Dear Parish Family,
“This life is the gift that God has given us. It is too short to be spent in sadness. Let us praise God, content simply to exist. We are children of the great King, capable of reading His signature in all Creation.” ~Pope Francis
Our last Mass together was March 15. One week from tomorrow we will gather together for Mass once again!! As we prepare to come back together as a community, I share again the protocols which are in place for the safe celebration of the Liturgy.
As we anticipate the return to Mass beginning Sunday, May 31, so that everyone can be prepared, please review and familiarize yourselves with our “new” protocols and procedures. Read them, re-read them, and share them with your fellow parishioners who may not be receiving my daily emails.
Attendance at Mass:
~Those who are sick or symptomatic should stay home!! Even if you don’t suspect COVID, please err on the side of caution and don’t come to Mass!
~The bishop continues to dispense all the faithful from the Sunday Obligation until further notice. In addition, he has encouraged vulnerable individuals, those 65 and older or with underlying health condition, to continue to shelter in place. Families with vulnerable individuals are encouraged to continue to take special precautions. If you aren’t comfortable being in crowds yet or would like to stay home for other reasons, it is perfectly ok not to come to Mass at this time.
~The bishop also states, “We would like for our parents to consider the vulnerability of infants, toddlers and small children during this time, considering not bringing them to Mass or to perhaps bring them to a Mass during the week that is less attended rather than one of the busier weekend Masses.
~Our bishop has mandated the wearing of face masks for all in attendance over the age of two. Please be prepared for this and bring a mask with you. If you forget yours, we will have some extras available.
~Hand sanitizer will be provided for you to use before you enter the church.
~Only the doors on the north side of the church, under the porte cochere, will be open to enter the church. As you leave Mass, you will be allowed to leave through all doors.
~We are estimating our social distancing church capacity to be approx. 150 persons. Families living in the same residence will be allowed to sit together, but there MUST be a distance of 6 ft. between family groups or individuals.
~Due to the limited seating capacity, YOU WILL BE REQUIRED TO CALL TO MAKE A RESERVATION and let us know which Mass you are planning to attend! You can call the Parish Office beginning Tuesday, May 26, through Thursday, May 28, between the hours of 8:30 a.m. and 4:00 p.m. to let us know which Mass you would like to attend on May 31, and how many family members will be with you. You need to call only for yourself and your immediate family, please. No calling for other people! When a particular Mass is full, you will be offered space at one of the other Masses. The office number to call is 601-856-2054. No emails, no calls/texts to parish staffs’ cell phones or home phones or before/after hours will be taken. If you call or text a staff member, you will be instructed to call the parish office number. We are doing our very best to be fair to everyone and are praying for your patience and understanding during these difficult times!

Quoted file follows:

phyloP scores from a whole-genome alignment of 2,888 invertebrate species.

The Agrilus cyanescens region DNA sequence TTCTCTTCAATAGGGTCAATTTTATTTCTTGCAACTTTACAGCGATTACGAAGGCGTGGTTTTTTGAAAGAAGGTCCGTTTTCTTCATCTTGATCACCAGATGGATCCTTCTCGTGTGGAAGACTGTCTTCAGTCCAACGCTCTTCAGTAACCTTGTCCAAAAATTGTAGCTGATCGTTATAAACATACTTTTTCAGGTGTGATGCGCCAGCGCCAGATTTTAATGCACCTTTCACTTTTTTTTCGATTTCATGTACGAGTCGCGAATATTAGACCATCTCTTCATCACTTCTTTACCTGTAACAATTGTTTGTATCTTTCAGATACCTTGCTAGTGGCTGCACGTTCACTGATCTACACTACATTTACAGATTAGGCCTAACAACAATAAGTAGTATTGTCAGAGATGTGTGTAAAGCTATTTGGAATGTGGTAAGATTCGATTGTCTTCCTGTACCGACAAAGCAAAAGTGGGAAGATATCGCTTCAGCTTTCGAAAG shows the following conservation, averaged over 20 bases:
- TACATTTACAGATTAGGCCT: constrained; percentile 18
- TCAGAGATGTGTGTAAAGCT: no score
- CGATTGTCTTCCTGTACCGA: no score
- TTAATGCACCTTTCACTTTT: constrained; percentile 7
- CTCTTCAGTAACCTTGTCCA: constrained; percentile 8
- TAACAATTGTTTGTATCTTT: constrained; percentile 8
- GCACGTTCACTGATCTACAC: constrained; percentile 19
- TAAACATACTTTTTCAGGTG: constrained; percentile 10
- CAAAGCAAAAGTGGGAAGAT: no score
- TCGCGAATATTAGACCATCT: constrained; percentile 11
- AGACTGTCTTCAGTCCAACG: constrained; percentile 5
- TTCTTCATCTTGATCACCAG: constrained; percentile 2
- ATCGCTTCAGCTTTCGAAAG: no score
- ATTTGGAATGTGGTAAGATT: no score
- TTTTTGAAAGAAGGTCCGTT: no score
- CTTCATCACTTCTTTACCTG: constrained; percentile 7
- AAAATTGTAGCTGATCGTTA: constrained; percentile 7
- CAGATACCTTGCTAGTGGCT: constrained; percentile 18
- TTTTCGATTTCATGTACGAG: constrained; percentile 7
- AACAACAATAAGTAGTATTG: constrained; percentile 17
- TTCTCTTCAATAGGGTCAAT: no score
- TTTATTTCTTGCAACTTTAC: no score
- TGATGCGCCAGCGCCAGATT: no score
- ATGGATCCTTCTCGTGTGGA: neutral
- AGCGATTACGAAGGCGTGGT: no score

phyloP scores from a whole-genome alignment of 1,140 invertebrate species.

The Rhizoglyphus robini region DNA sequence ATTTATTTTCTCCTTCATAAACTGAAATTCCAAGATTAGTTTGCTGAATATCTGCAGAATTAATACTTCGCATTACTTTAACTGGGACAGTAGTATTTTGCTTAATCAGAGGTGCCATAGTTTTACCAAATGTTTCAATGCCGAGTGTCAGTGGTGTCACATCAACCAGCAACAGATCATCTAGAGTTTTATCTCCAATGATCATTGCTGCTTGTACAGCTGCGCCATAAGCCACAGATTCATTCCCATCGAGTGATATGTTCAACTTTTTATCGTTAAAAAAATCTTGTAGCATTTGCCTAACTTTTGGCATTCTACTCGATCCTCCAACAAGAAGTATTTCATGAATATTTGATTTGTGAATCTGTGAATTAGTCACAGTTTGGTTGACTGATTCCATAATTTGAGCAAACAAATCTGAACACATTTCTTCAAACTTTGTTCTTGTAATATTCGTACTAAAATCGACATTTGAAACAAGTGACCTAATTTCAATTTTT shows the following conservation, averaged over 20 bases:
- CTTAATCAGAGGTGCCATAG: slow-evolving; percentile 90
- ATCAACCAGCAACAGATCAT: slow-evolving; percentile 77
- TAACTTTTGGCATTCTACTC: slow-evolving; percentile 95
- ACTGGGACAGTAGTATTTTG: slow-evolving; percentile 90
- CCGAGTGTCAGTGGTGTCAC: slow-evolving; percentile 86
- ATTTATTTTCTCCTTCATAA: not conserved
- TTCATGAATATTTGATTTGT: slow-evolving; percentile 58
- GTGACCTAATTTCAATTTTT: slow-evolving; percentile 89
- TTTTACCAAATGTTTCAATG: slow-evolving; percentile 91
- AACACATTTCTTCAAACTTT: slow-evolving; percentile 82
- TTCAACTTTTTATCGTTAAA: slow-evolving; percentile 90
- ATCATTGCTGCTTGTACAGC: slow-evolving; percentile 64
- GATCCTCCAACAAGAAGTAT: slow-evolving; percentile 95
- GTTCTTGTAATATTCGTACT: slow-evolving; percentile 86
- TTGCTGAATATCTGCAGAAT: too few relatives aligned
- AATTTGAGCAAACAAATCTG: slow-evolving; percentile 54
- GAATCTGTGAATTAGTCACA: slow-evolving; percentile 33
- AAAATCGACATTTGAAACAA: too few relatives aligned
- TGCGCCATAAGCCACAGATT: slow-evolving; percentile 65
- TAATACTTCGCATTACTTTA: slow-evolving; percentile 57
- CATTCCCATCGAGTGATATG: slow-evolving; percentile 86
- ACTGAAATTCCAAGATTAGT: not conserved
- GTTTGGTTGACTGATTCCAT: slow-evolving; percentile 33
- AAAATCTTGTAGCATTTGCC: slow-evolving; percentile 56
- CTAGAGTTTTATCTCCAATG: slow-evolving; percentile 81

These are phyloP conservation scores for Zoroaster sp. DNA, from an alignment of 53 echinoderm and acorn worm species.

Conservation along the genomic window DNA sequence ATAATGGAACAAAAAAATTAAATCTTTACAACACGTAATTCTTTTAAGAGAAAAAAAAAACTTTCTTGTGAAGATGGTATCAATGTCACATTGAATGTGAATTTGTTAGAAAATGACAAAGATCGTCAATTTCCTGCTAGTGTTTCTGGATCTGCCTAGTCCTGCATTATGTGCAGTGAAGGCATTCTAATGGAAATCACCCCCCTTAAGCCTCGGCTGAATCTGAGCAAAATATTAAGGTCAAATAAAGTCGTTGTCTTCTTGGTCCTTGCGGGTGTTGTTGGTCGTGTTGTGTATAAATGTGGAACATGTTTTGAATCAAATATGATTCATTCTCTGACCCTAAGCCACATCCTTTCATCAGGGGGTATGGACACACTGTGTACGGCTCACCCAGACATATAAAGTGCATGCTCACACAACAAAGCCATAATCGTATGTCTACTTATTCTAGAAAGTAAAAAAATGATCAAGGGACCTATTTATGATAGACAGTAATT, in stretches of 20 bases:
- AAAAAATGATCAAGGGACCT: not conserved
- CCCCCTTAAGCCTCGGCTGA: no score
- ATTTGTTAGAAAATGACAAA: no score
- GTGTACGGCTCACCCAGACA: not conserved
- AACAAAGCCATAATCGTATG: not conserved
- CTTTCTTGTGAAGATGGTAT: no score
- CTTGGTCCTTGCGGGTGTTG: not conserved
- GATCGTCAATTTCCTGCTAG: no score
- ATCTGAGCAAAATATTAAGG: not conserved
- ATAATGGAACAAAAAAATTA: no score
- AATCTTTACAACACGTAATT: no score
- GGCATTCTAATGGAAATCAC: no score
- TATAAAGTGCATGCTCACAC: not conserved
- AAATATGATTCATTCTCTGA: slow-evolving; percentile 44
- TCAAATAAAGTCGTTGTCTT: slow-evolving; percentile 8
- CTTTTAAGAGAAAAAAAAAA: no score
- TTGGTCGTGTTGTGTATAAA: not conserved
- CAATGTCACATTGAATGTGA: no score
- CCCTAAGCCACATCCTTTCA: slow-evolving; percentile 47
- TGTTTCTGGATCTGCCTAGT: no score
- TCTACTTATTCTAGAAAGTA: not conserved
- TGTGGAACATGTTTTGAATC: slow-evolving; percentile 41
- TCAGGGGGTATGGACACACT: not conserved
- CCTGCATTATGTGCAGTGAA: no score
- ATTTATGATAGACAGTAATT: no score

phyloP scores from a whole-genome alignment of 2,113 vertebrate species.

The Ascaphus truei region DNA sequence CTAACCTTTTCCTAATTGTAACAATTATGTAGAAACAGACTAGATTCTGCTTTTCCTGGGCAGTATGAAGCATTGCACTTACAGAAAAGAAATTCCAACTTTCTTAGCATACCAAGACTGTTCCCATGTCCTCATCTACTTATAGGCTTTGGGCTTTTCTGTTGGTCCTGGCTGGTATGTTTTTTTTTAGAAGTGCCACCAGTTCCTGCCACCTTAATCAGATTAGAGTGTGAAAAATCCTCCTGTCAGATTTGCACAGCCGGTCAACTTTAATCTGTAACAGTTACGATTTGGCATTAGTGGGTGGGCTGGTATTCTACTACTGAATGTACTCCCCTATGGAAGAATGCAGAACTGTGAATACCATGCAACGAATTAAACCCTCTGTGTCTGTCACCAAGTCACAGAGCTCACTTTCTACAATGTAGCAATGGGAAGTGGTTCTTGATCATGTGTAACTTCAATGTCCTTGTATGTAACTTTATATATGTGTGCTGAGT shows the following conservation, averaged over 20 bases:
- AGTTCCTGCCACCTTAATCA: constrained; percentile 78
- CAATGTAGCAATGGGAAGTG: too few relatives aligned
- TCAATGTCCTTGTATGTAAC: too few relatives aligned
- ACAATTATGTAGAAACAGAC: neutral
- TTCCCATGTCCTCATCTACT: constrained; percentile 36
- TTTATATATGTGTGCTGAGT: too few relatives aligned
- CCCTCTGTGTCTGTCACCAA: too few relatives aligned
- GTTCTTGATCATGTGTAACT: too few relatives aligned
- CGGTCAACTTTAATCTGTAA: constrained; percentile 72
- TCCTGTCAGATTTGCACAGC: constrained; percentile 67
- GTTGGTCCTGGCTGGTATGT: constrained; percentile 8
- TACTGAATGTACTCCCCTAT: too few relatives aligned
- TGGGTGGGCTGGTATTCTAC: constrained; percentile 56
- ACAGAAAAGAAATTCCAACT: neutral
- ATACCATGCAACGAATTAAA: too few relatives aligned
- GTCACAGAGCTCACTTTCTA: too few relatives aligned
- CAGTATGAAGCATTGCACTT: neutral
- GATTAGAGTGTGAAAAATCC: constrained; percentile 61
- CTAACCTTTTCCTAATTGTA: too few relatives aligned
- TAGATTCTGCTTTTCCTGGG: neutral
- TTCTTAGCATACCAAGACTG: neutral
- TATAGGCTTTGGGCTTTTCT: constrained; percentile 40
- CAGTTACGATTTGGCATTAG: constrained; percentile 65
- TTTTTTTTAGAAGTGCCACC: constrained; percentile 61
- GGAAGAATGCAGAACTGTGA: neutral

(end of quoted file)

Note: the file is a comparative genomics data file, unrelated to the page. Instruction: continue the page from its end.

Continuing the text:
~Offertory baskets will not be passed. There will be a large basket on the table in the foyer for you to place your envelopes, checks, or cash.
~Missalettes and prayer cards have been removed from the pews. We will have disposable worship sheets available as you enter the sanctuary if you would like to use one. You will be asked to bring them out of church with you at the end of Mass and dispose of them in a trash can which will be provided.
~The cry room will be closed until further notice.
~Masses will be celebrated on Sunday mornings at 8:00 a.m., 10:00 a.m., and 12:00 noon. After Pentecost we will also have Wednesday Mass at 5:30 p.m. These are all “new, temporary” times, and the times may be adjusted as we go forward.
~One of the Sunday Masses, probably the 8:00 a.m. Mass, will be recorded and posted on YouTube. The link will be included in the Sunday email so that, if you are not able to attend Mass in person, you can watch the recorded Mass later in the day if you would like.
AS YOU ARRIVE AT MASS:
~You will not be sitting in your “usual” pew!!
~Ushers will be seating parishioners as they arrive, and the church will be filled from front to back in an orderly, organized manner. Again, due to the limited number of seats available, we want to be as efficient as possible in order to allow as many people to attend Mass at one time. Again, we ask for your patience and understanding, and hey, you may just make a new friend in your new “spot”!
~You will see a LOT of blue tape decorating the church! This is to help ushers and you with appropriate social distancing.
~As we begin this “new, and we hope temporary” way of celebrating Mass, we will begin by having congregational singing with one verse of a familiar Opening Hymn and one verse of a familiar Recessional Hymn. We anticipate that singing while wearing masks will be difficult and uncomfortable, and the diocese has advised that scientists contend that saliva may spread as far as 26 feet when we sing. We will re-evaluate as we experience the reality of singing while masked.
~For Communion, the floor will be taped off at 6 ft. intervals. Father Kevin and I will be distributing the Holy Eucharist while wearing masks and standing 6 ft. apart. The center aisle will be taped off at 6 ft. intervals as well. You will approach for Communion, Father or I will place the host in your hand (Communion on the tongue has been suspended by our bishop), you will step to another mark on the floor (either 6 ft. or 12 ft. away), raise your mask, consume the host, and then proceed back to your pew. Father Kevin and I are planning to “demonstrate” the best way to do this before each Mass.